Old mainframe hardware

My major project right now is getting ready to migrate from our old tape libraries to a new virtual tape library. Going through my hardware folders on my Mac, I found a page I’d originally created on WebSpace (!) with photos of old mainframe hardware. I was thinking of where would be a good place to put that now, and decided this blog was it. I’ll also add some photos of more recent (but now obsolete) equipment.


Let’s get the tapes out of the way first.

Hitachi Hitachi 7490/7390 tape drives

Hitachi 7490/7390 tape drives with auto-loaders.

These are the oldest tape drives I have pictures of. These are Hitachi 7490 and 7390 tape drives. The twelve drives on the left (the 7490s) were IBM 3490 compatible, while the two on the right (the 7390s) were IBM 3480 compatible. 3490-compatible drives could read cartridges written on 3480-compatible drives, but not vice-versa. By this time we mostly used 3490 cartridges, but occasionally needed to send tapes to other data centers that only had 3480-compatible drives.

On these drives, tapes were mostly hand-loaded, but if you knew which tapes a job was going to use in what order you could put them in loader racks (you can see some above the 7390 drives) and put the rack on the drive and set it to auto-load.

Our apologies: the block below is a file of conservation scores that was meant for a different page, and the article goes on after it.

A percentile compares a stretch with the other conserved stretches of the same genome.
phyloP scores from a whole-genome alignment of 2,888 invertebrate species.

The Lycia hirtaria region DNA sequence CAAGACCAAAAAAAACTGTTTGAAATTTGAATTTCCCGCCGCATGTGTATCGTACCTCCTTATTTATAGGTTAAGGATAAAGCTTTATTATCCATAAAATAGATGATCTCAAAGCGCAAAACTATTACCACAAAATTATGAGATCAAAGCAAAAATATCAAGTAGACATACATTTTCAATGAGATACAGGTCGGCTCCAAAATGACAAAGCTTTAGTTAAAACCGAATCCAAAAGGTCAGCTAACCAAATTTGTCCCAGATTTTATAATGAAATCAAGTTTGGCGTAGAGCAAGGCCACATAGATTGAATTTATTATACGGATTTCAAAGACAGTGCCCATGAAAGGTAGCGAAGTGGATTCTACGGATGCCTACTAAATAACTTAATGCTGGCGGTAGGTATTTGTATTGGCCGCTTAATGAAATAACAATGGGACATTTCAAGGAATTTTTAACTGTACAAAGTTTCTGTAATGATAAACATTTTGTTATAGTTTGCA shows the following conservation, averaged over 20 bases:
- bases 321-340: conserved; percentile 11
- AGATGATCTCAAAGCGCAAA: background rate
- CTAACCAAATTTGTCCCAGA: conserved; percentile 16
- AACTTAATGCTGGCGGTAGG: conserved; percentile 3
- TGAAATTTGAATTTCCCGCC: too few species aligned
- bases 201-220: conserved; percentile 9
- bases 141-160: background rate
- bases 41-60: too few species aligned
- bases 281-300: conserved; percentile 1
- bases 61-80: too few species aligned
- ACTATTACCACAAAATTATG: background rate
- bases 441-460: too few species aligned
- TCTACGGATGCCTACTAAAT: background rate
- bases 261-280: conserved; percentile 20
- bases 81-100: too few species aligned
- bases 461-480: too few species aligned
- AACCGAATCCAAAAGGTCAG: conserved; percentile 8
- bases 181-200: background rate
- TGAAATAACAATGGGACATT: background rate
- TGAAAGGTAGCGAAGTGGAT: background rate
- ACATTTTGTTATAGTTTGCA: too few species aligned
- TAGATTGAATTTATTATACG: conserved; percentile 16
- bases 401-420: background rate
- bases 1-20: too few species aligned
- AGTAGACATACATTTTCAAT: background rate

IBM 3494 Automatic Tape Library

IBM 3494 Automatic Tape Library

This was our next tape system. The frames you see here had drives and racks for cartridges on the inside. Going down the middle was a track that a robot ran on. When a tape mount was requested, the robot would roll along the track to where the desired cartridge was, and a little arm would come out and grab the cartridge. Then the robot would roll to the drive and insert the cartridge. This library was donated to the University used by an oil company in Houston that had replaced it with a newer model. The drives and cartridges were IBM model 3590.


IBM TS3500 Automatic Tape Library

In April 2008 we replaced the 3494 ATL with two IBM TS3500 ATLs. One was placed in the primary data center, and the other in a backup data center. Most important data was written twice, one copy in each library. That way if a disaster took out one data center we’d have a copy in the other. These libraries had a rail and robot like the 3493, but since the 3592 drives and cartridges in it were smaller and held more data than the 3590 ones, each library only had two frames. The one on the left contained the drives and some cartridge racks, while the one on the right only contained racks. The cylindrical thing on the left is the input port where cartridges were inserted into the library. The blue thing to its left is a control panel.

Stand-alone tape drives

Stand-alone 3590 and 3592 tape drives

For receiving tapes from and sending tapes to other data centers, we had “stand-alone” drives outside the libraries, two 3590 drives and two 3592 drives. These drives, when used, were loaded manually. In this rack, the bottom device (behind the mesh) is the controller for the 3590 drives. The 3590 drives themselves are just above, labelled 640 and 641. Above them, the IBM System p5 serves as the controller for the 3592 drives, which are at the top right with their displays reading “EMPTY.” The cartridges sitting on the drives are cleaning cartridges.

The tape libraries will be replaced by a Dell/EMC DLm8500 in August 2020. There will be no replacement for the stand-alone tape drives; we use the internet instead of physical tape to send and receive data now.


Xerox printers

Mainframe-attached Xerox laser printers